J.-W. Müller, Qu’est-ce que le populisme? Définir enfin la menace (Ed. Premier Parallèle, 2016).
    Y. Papadopoulos, Démocratie directe (Economica, 1998).

    Saturday 18 May 2019
    Geneva, Uni-Mail (room M 2130)
    Academic workshop
    Introduction. Combining sortition, deliberation and direct democracy:
    the potential of the Oregon model (Citizens’ Initiative Review CIR)
    Alexander Geisler (Université de Genève): « Preliminary results of a CIR-like pilot study conducted with students from the University of Geneva »
    Charly Pache (Université de Genève; member CIR team Massachusetts Sept 2018)
    Victor Sanchez (Université de Genève)
    « Citizens’ Initiative Review as a remedy to problems of referendums:
    preliminary results from Finland »
    Maija Setälä (Turun Yliopisto • University of Turku)
    Dimitri Courant (Université de Lausanne & Université Paris 8)
    Panel 1. Must direct democracy be populist?
    Laurence Morel (Université de Lille)
    « Populism and direct democracy in France and Italy »
    Yanina Welp (Zentrum für Demokratie Aarau)
    « Populism and direct democracy in Latin America »
    Yannis Papadopoulos (Université de Lausanne)
    Alexander Trechsel (Universität Luzern; tbc)
    12:15 Lunch break
    Poster Session

    « Having designs on direct democracy »
    Michael Saward (University of Warwick)
    Emanuela Ceva (Università degli studi di Pavia)
    Panel 2: Theoretical perspectives on direct democracy
    Alice El-Wakil (Universität Zürich)
    « Bottom-up popular vote processes and nonelected representatives »
    Joseph Lacey (University of Dublin)
    « A rational reconstruction of the referendum process »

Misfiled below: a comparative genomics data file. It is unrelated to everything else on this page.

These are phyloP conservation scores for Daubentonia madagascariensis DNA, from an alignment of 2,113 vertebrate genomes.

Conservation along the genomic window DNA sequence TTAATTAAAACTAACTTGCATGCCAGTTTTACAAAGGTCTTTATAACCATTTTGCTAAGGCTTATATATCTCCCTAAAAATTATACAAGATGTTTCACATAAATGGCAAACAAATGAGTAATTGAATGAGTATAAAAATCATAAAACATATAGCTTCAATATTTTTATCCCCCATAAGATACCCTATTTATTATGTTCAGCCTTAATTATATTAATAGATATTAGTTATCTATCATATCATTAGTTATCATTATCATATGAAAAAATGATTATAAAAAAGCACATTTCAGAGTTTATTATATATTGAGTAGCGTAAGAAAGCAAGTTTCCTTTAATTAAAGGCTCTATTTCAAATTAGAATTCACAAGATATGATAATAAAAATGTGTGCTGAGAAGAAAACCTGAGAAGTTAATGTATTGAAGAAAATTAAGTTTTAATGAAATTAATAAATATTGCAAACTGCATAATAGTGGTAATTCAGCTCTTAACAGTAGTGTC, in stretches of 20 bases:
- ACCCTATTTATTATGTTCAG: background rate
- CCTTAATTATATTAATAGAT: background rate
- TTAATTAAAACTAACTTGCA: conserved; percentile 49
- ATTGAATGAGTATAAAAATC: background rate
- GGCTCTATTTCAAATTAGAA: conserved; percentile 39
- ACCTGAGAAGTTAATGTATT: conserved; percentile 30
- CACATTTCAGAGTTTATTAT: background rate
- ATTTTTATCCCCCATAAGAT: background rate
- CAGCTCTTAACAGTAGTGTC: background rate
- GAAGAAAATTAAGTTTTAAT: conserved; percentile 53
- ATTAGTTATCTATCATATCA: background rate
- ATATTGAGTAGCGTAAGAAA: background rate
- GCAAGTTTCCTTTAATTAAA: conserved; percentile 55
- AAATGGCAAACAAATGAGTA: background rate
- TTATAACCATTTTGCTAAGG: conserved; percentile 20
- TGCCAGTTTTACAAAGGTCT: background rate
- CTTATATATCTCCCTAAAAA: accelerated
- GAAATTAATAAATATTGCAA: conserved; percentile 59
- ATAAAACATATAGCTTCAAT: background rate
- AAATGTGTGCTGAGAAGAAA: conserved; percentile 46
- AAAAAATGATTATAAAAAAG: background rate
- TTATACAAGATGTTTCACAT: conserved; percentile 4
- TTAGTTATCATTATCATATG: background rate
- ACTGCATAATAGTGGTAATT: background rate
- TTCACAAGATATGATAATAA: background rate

Matteo Gianni (Université de Genève)
    Jan-Werner Müller (Princeton University)
    Final discussion and concluding remarks
    Nenad Stojanović (Université de Genève)

    [Keynotes: max 45’. Panel presentations: max 15′. Discussants: max 7’.]
    Registration for the workshop is free but places are limited for catering purposes. If you would like to register please contact, before 2 May 2019,
    Call for Posters
    You currently work (or have worked or are planning to work…) on a project on direct democracy, democratic theory, democratic innovations, sortition or populism? Send us your poster proposal by 15 April. Accepted authors will be notified by 17 April. Submissions and
    further information:


  6. The information of the citizens, foregoing on a referendum, is of crucial importance. Fake news is not invented today but the means of spreading it was never so easy and fast. Today the information is delivered by media and special interest of all kind and, there where it is a legal obligation, also an information brochure is drafted and delivered by government.